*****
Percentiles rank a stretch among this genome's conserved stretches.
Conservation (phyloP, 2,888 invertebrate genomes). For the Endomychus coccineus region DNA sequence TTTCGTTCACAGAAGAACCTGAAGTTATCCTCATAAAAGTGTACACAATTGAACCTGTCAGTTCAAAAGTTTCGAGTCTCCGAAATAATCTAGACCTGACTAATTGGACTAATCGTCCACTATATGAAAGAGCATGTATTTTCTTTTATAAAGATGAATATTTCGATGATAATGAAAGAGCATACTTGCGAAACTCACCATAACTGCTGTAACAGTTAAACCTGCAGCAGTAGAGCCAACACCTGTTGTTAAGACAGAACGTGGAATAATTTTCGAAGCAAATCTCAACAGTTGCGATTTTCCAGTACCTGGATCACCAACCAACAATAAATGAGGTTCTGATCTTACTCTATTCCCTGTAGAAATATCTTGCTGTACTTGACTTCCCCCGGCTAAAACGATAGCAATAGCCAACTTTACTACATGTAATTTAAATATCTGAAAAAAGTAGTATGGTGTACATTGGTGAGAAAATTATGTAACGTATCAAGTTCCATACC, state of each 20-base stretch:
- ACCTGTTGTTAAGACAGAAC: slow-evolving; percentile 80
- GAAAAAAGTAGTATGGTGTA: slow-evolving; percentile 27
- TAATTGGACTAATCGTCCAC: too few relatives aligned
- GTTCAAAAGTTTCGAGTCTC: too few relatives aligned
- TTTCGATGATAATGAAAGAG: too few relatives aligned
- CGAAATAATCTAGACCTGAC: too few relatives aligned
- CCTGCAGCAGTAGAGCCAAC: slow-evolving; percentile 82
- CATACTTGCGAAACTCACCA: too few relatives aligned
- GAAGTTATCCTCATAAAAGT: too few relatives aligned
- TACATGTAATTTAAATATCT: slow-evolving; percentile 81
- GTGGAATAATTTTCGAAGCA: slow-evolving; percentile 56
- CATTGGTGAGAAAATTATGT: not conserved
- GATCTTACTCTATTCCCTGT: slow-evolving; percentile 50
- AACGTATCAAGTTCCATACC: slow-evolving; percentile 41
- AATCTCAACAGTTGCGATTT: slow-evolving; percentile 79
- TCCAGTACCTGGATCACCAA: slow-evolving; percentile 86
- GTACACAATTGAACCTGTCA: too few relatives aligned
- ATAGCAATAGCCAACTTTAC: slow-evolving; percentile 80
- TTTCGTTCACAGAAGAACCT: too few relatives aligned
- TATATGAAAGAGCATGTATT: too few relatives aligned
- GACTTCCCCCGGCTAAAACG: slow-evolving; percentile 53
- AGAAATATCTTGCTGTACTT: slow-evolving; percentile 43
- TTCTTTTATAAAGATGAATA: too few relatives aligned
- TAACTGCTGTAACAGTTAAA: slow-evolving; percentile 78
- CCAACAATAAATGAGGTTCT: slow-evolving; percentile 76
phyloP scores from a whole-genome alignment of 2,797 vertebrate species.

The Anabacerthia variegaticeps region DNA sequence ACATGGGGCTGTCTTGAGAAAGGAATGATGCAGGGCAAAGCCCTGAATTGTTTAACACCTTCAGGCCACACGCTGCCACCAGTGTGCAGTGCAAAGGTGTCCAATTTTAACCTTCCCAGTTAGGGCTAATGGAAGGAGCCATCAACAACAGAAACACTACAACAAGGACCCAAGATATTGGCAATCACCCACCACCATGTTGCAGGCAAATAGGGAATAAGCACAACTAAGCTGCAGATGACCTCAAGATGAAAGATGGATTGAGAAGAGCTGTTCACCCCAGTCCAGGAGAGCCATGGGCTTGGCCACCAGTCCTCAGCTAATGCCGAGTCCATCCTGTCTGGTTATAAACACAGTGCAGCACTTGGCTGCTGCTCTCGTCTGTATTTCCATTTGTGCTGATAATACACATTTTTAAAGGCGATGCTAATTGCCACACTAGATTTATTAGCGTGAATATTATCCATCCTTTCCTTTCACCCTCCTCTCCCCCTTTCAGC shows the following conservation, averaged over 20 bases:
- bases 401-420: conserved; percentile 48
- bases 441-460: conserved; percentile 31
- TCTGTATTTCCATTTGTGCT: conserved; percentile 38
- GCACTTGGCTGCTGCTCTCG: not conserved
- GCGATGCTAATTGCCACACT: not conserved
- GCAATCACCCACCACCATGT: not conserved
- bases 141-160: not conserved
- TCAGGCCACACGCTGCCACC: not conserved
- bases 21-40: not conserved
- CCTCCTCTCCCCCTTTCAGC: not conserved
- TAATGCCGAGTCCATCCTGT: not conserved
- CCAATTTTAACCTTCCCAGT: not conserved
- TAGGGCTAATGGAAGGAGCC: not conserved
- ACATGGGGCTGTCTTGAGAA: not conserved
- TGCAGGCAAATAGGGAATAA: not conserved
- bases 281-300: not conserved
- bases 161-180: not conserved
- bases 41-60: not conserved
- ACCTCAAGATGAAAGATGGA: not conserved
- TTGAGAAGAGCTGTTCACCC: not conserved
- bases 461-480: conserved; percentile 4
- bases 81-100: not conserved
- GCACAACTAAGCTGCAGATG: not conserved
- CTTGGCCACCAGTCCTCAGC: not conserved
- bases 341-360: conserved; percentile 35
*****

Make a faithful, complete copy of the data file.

Percentiles rank a stretch among this genome's conserved stretches.
Conservation (phyloP, 2,888 invertebrate genomes). For the Endomychus coccineus region DNA sequence TTTCGTTCACAGAAGAACCTGAAGTTATCCTCATAAAAGTGTACACAATTGAACCTGTCAGTTCAAAAGTTTCGAGTCTCCGAAATAATCTAGACCTGACTAATTGGACTAATCGTCCACTATATGAAAGAGCATGTATTTTCTTTTATAAAGATGAATATTTCGATGATAATGAAAGAGCATACTTGCGAAACTCACCATAACTGCTGTAACAGTTAAACCTGCAGCAGTAGAGCCAACACCTGTTGTTAAGACAGAACGTGGAATAATTTTCGAAGCAAATCTCAACAGTTGCGATTTTCCAGTACCTGGATCACCAACCAACAATAAATGAGGTTCTGATCTTACTCTATTCCCTGTAGAAATATCTTGCTGTACTTGACTTCCCCCGGCTAAAACGATAGCAATAGCCAACTTTACTACATGTAATTTAAATATCTGAAAAAAGTAGTATGGTGTACATTGGTGAGAAAATTATGTAACGTATCAAGTTCCATACC, state of each 20-base stretch:
- ACCTGTTGTTAAGACAGAAC: slow-evolving; percentile 80
- GAAAAAAGTAGTATGGTGTA: slow-evolving; percentile 27
- TAATTGGACTAATCGTCCAC: too few relatives aligned
- GTTCAAAAGTTTCGAGTCTC: too few relatives aligned
- TTTCGATGATAATGAAAGAG: too few relatives aligned
- CGAAATAATCTAGACCTGAC: too few relatives aligned
- CCTGCAGCAGTAGAGCCAAC: slow-evolving; percentile 82
- CATACTTGCGAAACTCACCA: too few relatives aligned
- GAAGTTATCCTCATAAAAGT: too few relatives aligned
- TACATGTAATTTAAATATCT: slow-evolving; percentile 81
- GTGGAATAATTTTCGAAGCA: slow-evolving; percentile 56
- CATTGGTGAGAAAATTATGT: not conserved
- GATCTTACTCTATTCCCTGT: slow-evolving; percentile 50
- AACGTATCAAGTTCCATACC: slow-evolving; percentile 41
- AATCTCAACAGTTGCGATTT: slow-evolving; percentile 79
- TCCAGTACCTGGATCACCAA: slow-evolving; percentile 86
- GTACACAATTGAACCTGTCA: too few relatives aligned
- ATAGCAATAGCCAACTTTAC: slow-evolving; percentile 80
- TTTCGTTCACAGAAGAACCT: too few relatives aligned
- TATATGAAAGAGCATGTATT: too few relatives aligned
- GACTTCCCCCGGCTAAAACG: slow-evolving; percentile 53
- AGAAATATCTTGCTGTACTT: slow-evolving; percentile 43
- TTCTTTTATAAAGATGAATA: too few relatives aligned
- TAACTGCTGTAACAGTTAAA: slow-evolving; percentile 78
- CCAACAATAAATGAGGTTCT: slow-evolving; percentile 76
phyloP scores from a whole-genome alignment of 2,797 vertebrate species.

The Anabacerthia variegaticeps region DNA sequence ACATGGGGCTGTCTTGAGAAAGGAATGATGCAGGGCAAAGCCCTGAATTGTTTAACACCTTCAGGCCACACGCTGCCACCAGTGTGCAGTGCAAAGGTGTCCAATTTTAACCTTCCCAGTTAGGGCTAATGGAAGGAGCCATCAACAACAGAAACACTACAACAAGGACCCAAGATATTGGCAATCACCCACCACCATGTTGCAGGCAAATAGGGAATAAGCACAACTAAGCTGCAGATGACCTCAAGATGAAAGATGGATTGAGAAGAGCTGTTCACCCCAGTCCAGGAGAGCCATGGGCTTGGCCACCAGTCCTCAGCTAATGCCGAGTCCATCCTGTCTGGTTATAAACACAGTGCAGCACTTGGCTGCTGCTCTCGTCTGTATTTCCATTTGTGCTGATAATACACATTTTTAAAGGCGATGCTAATTGCCACACTAGATTTATTAGCGTGAATATTATCCATCCTTTCCTTTCACCCTCCTCTCCCCCTTTCAGC shows the following conservation, averaged over 20 bases:
- bases 401-420: conserved; percentile 48
- bases 441-460: conserved; percentile 31
- TCTGTATTTCCATTTGTGCT: conserved; percentile 38
- GCACTTGGCTGCTGCTCTCG: not conserved
- GCGATGCTAATTGCCACACT: not conserved
- GCAATCACCCACCACCATGT: not conserved
- bases 141-160: not conserved
- TCAGGCCACACGCTGCCACC: not conserved
- bases 21-40: not conserved
- CCTCCTCTCCCCCTTTCAGC: not conserved
- TAATGCCGAGTCCATCCTGT: not conserved
- CCAATTTTAACCTTCCCAGT: not conserved
- TAGGGCTAATGGAAGGAGCC: not conserved
- ACATGGGGCTGTCTTGAGAA: not conserved
- TGCAGGCAAATAGGGAATAA: not conserved
- bases 281-300: not conserved
- bases 161-180: not conserved
- bases 41-60: not conserved
- ACCTCAAGATGAAAGATGGA: not conserved
- TTGAGAAGAGCTGTTCACCC: not conserved
- bases 461-480: conserved; percentile 4
- bases 81-100: not conserved
- GCACAACTAAGCTGCAGATG: not conserved
- CTTGGCCACCAGTCCTCAGC: not conserved
- bases 341-360: conserved; percentile 35